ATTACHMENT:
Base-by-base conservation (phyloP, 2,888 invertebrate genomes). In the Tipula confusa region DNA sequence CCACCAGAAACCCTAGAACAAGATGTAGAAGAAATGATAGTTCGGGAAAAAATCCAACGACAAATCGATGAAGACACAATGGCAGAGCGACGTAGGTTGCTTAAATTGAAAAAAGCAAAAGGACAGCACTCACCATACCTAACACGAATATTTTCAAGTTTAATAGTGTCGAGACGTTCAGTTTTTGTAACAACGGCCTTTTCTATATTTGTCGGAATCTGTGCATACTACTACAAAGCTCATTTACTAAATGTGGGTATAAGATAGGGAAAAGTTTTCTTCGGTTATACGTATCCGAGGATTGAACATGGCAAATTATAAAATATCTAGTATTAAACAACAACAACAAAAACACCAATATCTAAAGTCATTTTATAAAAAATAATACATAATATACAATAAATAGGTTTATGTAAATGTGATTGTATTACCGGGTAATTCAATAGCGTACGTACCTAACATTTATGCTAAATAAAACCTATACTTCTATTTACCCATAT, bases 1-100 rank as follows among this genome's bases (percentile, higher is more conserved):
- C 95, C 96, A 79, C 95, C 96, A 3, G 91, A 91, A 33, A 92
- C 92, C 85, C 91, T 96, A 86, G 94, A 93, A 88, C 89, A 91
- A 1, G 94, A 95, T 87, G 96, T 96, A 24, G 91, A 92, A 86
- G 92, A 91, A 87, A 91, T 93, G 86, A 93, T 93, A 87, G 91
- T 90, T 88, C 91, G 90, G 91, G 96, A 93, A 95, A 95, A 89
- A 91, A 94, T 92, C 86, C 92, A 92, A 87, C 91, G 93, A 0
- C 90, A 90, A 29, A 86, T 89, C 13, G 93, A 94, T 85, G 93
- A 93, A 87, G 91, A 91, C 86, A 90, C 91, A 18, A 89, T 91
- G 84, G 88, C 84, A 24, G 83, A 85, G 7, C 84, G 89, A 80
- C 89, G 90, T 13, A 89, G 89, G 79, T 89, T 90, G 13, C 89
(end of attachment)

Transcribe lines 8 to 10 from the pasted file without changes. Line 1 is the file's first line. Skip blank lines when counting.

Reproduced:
- C 90, A 90, A 29, A 86, T 89, C 13, G 93, A 94, T 85, G 93
- A 93, A 87, G 91, A 91, C 86, A 90, C 91, A 18, A 89, T 91
- G 84, G 88, C 84, A 24, G 83, A 85, G 7, C 84, G 89, A 80